Which experts are they learning from?The inhouse legal library and resources they use may be open to researchers since the public pays for them. Access to that catalogue search (online) would help one decide to make the trip, but if it’s password protected…..?
The Veterans Benefit Network–yeah, they need to be called out.
NO VA Legal education at universities? Hmmm, maybe a few courses exist under game theory or creative writing.
Oh, this is great. Many thanks to the friendly soul who provided this to us.
Please keep my old Marine in mind this Tuesday. He’s having surgery to repair a “rare” spigelian hernia (outpatient) and I’m very concerned about his post-op. pain relief. VT has passed so many laws restricting opiate use that I am anticipating a hard few weeks–and on top of all this “regular” chronic pains. In fact, we’ve been dealing with a cascade of Vietnam-related illnesses, especially DM2, this past ten months or so that my head is spinning. Deal with one issue, then another one surfaces.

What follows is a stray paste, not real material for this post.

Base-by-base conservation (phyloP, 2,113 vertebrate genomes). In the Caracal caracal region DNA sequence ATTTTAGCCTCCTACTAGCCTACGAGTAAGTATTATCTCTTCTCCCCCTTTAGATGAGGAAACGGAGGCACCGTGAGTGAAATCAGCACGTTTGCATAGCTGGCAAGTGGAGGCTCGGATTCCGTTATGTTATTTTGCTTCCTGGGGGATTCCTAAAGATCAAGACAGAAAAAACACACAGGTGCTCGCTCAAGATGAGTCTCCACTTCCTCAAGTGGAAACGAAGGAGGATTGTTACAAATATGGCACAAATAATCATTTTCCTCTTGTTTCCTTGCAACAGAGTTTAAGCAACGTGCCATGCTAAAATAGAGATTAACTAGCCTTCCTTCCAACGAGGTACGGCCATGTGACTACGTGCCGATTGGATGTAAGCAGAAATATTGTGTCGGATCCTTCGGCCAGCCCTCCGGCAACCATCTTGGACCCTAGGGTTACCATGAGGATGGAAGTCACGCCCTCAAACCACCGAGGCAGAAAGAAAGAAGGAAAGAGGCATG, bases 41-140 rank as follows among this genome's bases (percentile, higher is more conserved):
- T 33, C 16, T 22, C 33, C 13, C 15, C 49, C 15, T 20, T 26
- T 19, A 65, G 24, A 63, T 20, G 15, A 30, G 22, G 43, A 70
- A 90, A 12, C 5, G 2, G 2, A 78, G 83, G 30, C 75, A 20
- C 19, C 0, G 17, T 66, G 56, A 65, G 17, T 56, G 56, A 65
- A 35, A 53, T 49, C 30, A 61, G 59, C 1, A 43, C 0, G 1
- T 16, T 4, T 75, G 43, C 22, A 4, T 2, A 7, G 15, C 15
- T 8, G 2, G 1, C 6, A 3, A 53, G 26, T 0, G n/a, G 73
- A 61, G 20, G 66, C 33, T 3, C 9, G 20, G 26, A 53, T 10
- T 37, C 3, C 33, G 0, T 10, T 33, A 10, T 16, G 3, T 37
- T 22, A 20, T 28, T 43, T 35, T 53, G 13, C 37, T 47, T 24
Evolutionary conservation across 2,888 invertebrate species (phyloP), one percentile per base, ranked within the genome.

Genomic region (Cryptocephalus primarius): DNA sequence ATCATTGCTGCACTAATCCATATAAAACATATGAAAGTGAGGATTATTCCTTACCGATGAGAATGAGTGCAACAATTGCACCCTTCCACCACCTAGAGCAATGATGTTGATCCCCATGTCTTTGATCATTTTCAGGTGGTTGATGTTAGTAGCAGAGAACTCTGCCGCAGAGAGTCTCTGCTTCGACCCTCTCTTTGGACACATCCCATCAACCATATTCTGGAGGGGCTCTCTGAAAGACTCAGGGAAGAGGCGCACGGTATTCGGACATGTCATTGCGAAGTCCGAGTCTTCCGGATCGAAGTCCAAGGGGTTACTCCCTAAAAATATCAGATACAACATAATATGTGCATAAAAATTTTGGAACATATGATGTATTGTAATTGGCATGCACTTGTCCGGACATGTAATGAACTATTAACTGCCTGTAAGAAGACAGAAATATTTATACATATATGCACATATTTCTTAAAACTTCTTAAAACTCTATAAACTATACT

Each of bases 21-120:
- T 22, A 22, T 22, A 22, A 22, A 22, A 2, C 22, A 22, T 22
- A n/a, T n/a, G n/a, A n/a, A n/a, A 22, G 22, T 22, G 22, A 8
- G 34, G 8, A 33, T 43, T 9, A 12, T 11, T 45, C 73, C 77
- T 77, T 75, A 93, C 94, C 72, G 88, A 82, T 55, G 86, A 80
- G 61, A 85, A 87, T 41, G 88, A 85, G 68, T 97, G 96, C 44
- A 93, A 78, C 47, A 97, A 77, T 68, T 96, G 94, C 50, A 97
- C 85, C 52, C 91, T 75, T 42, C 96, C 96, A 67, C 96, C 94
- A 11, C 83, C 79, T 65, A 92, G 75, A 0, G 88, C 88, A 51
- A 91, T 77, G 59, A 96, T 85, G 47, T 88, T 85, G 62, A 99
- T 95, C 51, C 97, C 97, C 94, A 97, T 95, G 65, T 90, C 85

However, I believe that we’ll eventually figure this all out and get the correct treatments.
Of note, one a very recent visit to his VA PCP, he was told what he needed to do to get medical marijuana, if he wanted to try it. No one at the VA can help in any way, sign forms or the like, but if the a vet gets an official state medical card, a vet will not lose any of their benefits or medications. If anyone has had a negative experience, would like to here about it.
HCV–the stigma of HCV remains and was discussed in the context of my husband’s upcoming surgery. The surgeon asked, “How did you get that?” in a slightly accusatory tone.